A housing market revival is both inevitable and justifiable.
But not now, okay? The country can’t take it.
A housing rebound would feed inflation and help keep interest rates at their current heights for longer than previously thought. People who have paid off all or most of their mortgages would benefit from higher home prices, while younger Canadians with big mortgages and other debts would suffer.
Our housing market is built to a large extent on unfairness. Stand by to see how much worse things can get.
Until last week, inflation appeared to be doing a slow fade that would permit interest rate cuts by late this year or early 2024. But the inflation report for April showed the cost of living was up 4.4 per cent on a year-over-year basis , compared to 4.3 per cent in March. This was interrupted by a nine-month stretch where the inflation rate was declining or flat.
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What makes this tiny uptick in inflation troublesome is the fact that the housing market appears to be rebounding from a year-long decline. Hotter housing would add to inflationary pressures and contribute to a potential rewrite of the positive outlook for lower interest rates.
Previously, the consensus was that inflation would decline enough by year’s end for the Bank of Canada to start cutting its benchmark overnight rate. Now, economists are speculating about rate increases, rather than cuts. The next opportunities for the Bank of Canada to adjust its benchmark overnight rate are June 7 and July 12. A rate increase could come that soon.
After last year’s interest rate hikes, housing looked down and out. But national resale home prices are now up more than $100,000 since January and have risen for four straight months. “Spring 2023 increasingly looks like the turnaround point for Canada’s housing market after a year-long slump,” RBC Economics said in a report last week.
The housing market was always going to rebound from the price declines of the past year or so, in large part because of high levels of immigration. But the quickness of the turnaround highlights another support for housing: the hunger of Canadians to own homes for both lifestyle and financial reasons.
What a gift it would have been for this housing-mad country if home prices had stayed down for a year or two. Priced-out buyers would have had a chance to save and possibly find affordable homes, and the timetable for interest rate cuts would have been spent up in a way that helped borrowers.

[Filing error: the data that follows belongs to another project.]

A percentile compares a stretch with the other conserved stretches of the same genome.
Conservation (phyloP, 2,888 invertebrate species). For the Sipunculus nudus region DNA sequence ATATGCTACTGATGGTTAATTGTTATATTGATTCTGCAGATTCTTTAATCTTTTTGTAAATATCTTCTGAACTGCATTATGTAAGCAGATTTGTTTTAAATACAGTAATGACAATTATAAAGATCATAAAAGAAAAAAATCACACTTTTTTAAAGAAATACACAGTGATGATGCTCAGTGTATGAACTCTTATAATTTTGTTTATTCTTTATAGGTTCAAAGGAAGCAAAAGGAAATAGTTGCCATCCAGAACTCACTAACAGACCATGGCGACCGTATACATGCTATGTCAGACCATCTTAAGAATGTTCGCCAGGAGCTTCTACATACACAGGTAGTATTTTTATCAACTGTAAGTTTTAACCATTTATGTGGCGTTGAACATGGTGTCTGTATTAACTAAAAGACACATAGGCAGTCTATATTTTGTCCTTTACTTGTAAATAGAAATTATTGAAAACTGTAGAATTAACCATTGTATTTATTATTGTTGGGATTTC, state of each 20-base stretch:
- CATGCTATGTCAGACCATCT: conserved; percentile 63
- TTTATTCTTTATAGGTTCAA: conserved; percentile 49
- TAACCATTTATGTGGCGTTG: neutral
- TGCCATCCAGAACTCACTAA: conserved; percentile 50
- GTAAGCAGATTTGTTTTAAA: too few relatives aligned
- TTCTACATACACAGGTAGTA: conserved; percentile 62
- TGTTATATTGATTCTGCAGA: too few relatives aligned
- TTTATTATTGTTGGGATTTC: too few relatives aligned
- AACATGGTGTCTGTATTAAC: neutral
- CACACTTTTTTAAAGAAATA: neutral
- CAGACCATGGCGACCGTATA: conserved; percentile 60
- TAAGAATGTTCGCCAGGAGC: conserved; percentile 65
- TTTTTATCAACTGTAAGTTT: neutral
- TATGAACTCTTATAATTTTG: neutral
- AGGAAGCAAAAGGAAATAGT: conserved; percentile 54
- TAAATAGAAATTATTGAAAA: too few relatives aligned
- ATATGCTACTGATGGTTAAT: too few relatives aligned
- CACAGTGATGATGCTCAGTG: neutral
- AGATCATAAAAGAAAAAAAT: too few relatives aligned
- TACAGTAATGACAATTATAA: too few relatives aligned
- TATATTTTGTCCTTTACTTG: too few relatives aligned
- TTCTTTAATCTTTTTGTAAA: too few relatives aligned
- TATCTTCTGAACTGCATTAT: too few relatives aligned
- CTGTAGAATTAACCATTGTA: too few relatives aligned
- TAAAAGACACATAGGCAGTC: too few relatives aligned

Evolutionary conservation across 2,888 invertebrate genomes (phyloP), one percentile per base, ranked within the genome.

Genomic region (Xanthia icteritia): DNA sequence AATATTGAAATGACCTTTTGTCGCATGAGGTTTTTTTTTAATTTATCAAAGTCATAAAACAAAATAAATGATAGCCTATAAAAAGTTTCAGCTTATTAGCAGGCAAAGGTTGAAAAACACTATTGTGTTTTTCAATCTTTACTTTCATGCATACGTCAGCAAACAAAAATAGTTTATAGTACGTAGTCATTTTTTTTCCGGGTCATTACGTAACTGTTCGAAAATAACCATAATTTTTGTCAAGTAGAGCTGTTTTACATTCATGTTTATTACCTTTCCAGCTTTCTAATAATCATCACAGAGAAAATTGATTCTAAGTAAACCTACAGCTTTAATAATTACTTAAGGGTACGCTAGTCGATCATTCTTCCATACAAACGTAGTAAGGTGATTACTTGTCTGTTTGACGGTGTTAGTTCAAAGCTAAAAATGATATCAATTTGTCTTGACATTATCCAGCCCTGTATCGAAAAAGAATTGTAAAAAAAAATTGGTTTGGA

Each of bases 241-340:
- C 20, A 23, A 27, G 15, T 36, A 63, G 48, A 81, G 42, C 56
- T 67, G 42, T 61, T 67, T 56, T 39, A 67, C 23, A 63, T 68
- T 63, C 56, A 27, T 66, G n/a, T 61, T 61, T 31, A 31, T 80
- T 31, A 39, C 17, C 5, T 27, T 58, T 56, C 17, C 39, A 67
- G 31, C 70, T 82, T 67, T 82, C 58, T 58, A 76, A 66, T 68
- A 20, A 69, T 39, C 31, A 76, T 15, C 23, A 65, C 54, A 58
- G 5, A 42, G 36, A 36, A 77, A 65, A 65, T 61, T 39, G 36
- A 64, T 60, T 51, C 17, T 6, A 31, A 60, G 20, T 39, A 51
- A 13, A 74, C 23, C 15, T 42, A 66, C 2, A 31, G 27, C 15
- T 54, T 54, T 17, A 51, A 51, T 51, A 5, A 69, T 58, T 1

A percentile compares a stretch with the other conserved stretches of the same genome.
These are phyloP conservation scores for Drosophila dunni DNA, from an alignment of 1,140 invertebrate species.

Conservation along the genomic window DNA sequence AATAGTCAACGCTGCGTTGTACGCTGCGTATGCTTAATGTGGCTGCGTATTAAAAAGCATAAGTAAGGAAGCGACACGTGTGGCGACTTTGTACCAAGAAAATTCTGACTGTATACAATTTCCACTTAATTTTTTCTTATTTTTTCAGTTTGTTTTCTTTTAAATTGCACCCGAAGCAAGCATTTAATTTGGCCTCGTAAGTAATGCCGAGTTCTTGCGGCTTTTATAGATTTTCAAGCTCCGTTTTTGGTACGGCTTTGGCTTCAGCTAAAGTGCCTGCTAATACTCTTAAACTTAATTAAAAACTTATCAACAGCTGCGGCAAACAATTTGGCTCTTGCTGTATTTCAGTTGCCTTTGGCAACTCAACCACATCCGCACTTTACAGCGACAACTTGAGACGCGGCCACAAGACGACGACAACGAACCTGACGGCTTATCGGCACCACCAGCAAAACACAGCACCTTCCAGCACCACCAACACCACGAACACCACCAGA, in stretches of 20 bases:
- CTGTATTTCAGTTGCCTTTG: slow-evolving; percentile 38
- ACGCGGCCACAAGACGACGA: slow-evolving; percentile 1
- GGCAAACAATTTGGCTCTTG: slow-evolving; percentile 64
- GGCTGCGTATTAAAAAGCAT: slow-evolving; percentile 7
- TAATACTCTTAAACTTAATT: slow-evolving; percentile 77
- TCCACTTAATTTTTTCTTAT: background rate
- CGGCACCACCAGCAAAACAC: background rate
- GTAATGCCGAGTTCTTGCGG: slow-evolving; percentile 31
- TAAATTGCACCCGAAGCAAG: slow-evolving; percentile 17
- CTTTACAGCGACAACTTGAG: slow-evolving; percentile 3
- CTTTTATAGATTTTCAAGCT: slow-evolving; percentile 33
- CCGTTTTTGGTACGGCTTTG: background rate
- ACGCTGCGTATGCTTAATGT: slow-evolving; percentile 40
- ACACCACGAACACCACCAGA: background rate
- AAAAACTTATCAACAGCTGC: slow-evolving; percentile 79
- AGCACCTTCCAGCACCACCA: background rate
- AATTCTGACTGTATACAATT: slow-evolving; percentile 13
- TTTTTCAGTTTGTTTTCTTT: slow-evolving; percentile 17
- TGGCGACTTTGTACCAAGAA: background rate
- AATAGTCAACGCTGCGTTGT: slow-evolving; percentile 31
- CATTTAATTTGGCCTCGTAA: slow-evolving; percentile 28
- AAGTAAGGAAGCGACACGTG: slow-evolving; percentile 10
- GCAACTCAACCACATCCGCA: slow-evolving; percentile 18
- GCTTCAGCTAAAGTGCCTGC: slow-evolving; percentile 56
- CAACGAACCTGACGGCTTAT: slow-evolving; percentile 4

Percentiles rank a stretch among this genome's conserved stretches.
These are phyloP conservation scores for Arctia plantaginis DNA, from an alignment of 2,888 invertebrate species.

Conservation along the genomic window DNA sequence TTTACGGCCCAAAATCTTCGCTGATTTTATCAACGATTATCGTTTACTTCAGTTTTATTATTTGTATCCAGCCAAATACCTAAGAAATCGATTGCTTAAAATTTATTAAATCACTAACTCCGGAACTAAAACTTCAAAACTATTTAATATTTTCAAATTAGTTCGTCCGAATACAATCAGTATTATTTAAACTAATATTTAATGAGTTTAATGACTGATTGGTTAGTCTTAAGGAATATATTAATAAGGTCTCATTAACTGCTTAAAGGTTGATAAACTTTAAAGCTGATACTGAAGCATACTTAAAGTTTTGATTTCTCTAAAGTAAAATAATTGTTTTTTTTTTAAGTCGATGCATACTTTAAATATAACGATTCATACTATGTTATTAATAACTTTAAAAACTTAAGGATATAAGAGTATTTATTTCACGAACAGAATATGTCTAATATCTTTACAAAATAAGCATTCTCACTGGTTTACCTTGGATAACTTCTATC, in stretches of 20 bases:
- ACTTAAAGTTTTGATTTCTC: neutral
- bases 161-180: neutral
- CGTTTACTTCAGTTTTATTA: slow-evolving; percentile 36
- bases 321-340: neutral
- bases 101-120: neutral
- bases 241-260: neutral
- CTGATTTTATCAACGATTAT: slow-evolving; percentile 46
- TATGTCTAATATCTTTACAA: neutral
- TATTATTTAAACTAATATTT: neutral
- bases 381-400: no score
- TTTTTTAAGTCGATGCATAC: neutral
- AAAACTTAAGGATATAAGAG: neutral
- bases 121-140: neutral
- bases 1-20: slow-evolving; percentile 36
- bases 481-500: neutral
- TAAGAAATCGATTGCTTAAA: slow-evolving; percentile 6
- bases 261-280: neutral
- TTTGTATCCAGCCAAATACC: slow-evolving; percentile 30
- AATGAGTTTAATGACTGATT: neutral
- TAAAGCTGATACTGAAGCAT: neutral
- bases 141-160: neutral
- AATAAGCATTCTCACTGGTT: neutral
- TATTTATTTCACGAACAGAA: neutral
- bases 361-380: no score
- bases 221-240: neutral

Resurgent home prices will ease the anxieties of recent buyers who have seen big drops in their equity, and boomers hoping to exit their family homes at optimum prices. But there are drawbacks, too.
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Homebuyers who choose variable-rate mortgages and see their borrowing costs rise along with interest rates last year will likely have to wait longer for relief. The outlook for fixed-rate mortgages is similarly unfavorable right now. The financial market interest rates that influence fixed-rate mortgages pushed notably higher last week.
Households have for more than a year battled high interest rates and inflation with impressive resilience. But there are growing signs people are running out of money.
For example, the number of consumer insolvencies jumped 28 per cent in March compared with the same month last year. In financial results for their latest quarter, the big banks disclosed that they have set aside a combined $2.5-billion or so to cover losses from clients who can’t repay what they borrowed.
For ages, the unfairness of housing has been felt in the affordability problem for first-time buyers without healthy six-figure incomes or parental financial assistance. Now, a new phase. Housing’s strength is helping to perpetuate the high interest rates weighing most heavily on people with big mortgages and other debts.
It has to be said that these are the best times for people with paid-off houses, minimal debts and lots of money to save. But if you’re just hanging on financially, rates can’t come down soon enough. Only inflation, with an assist from housing, stands in the way.
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